81% of UK households have at least one subscription and the average Brit spends £620 a year!
Figures from a Barclaycard Payments study revealed that in 2021 81% of UK households were signed up for at least one subscription and the average Brit spends £620 a year on them.
It’s no surprise that entertainment platforms such as Netflix are top of the list due to the vast amounts of ad-free content and must-watch movies, films and blockbuster shows available.
Food/ meal boxes
Beauty or grooming
Restaurant meal kits
*Table Credit: Barclaycard
Consumers love that subscriptions actually help them manage their budgets each month, but this is only useful if you use the service you’re paying for! Shopping around for different deals, comparing subscriptions and cancelling the ones you don’t use is key to making sure you’re not wasting money.
Straightforward opt-out processes were cited as being very important when deciding on a subscription for 36% of customers, but unfortunately, this crucial functionality is not always as easy as it should be. That’s where we come in!
Little Birdie is on a mission to fight unused and overly expensive subscriptions, so we’ve put together some helpful hacks to make sure you’re not wasting your hard-earned dosh:
Use a Virtual Credit Card. Services like Revolut and Mozoo offer Disposal Virtual Cards. These are great for signing up to free trials and one-off subscriptions as they can be easily blocked and disposed of in-app without affecting services linked to your main card number.
Subscribe to services using the Apple Store and Google’s Play store: When doing so, you can easily cancel the subscription via apple and Google’s own portal, without having to contact the company. Plus, you’ll be able to see all your subscriptions in one place. The downside of this is that many products, particularly physical ones, are not available for subscription via the stores. You can use Little Birdie to manage these for you!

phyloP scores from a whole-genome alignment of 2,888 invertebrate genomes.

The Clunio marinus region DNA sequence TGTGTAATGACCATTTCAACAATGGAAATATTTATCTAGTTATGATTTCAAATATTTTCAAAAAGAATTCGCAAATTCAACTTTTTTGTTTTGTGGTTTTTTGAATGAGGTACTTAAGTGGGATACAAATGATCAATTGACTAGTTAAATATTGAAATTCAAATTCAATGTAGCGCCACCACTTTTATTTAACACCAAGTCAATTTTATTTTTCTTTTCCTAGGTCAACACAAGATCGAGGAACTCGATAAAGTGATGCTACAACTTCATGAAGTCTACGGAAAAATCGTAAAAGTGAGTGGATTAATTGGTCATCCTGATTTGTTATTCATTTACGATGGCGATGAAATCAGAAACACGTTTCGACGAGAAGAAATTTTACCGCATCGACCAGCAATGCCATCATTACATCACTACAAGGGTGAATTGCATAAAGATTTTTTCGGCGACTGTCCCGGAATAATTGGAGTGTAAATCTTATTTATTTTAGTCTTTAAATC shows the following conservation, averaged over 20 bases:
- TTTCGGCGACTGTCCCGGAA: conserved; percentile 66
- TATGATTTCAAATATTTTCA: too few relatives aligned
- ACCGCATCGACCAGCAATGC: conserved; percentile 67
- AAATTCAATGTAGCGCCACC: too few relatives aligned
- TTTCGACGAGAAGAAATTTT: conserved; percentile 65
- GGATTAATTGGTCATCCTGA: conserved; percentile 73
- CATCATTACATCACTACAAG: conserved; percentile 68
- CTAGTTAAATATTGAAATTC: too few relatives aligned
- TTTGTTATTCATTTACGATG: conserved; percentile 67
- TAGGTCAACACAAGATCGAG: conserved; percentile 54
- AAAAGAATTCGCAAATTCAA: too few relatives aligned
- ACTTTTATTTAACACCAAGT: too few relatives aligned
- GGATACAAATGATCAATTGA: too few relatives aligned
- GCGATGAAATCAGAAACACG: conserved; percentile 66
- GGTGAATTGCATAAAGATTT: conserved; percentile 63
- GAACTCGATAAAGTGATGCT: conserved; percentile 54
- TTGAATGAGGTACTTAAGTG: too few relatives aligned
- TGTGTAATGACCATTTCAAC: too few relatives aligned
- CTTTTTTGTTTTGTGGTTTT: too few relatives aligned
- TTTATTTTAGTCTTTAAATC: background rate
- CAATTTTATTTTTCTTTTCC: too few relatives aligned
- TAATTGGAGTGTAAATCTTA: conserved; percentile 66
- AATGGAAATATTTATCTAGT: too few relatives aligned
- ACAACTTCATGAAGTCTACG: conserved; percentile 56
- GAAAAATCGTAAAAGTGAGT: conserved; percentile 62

Retention discounts and bonuses: Companies know it’s cheaper to keep current customers rather than win new ones, so they don’t want to see you go! Click through the cancellation flow on the subscriptions you do use to see if you could save big. For example, website builder Wix will offer 40% off if you pretend you’re going to cancel. There are many other offers like this that we cover in another blog post.
Never-ending free trials: This is for Gmail users only but is a great trick to use variations on your main email address over and over without having to set up new accounts for each. Gmail has a cool feature where it will forward emails addressed to variations of your own address, as long as it contains the right characters. For example, email@example.com could be used for your first 1 month trial, but then you can also use firstname.lastname@example.org, or use the ‘+’ sign to create endless email addresses that will always end up in your own inbox. For example, email@example.com will also come directly to the original firstname.lastname@example.org inbox, but the subscription service will see it as a new email address. Bingo! Just remember to always cancel the free trials or let Little Birdie do it for you!
Hunt down referral codes: The saying in the savings community goes that if you pay full price for anything you buy online, you’re just subsidising those who’ve taken a few minutes to find a voucher. We all know about sites like Vouchercodes.co.uk and TopCashBack, but did you know there are growing communities on the likes of Reddit who will share referral codes if you ask? Sites like Homely Economics also have a list of community updated referral codes, or you could just ask your friends and family – you'll be doing them a favour, too!
Got any more subscription hacks? Let us know in the comments below and we’ll feature them in our next Subscriptions Hack blog!
Tired of supposedly ‘free’ trials costing you money and paying for subscriptions you never use? Sign up to get the Little Birdie app (it's coming soon!) and we’ll make sure you’re getting the best deals what what you use and not forking out for what you don’t.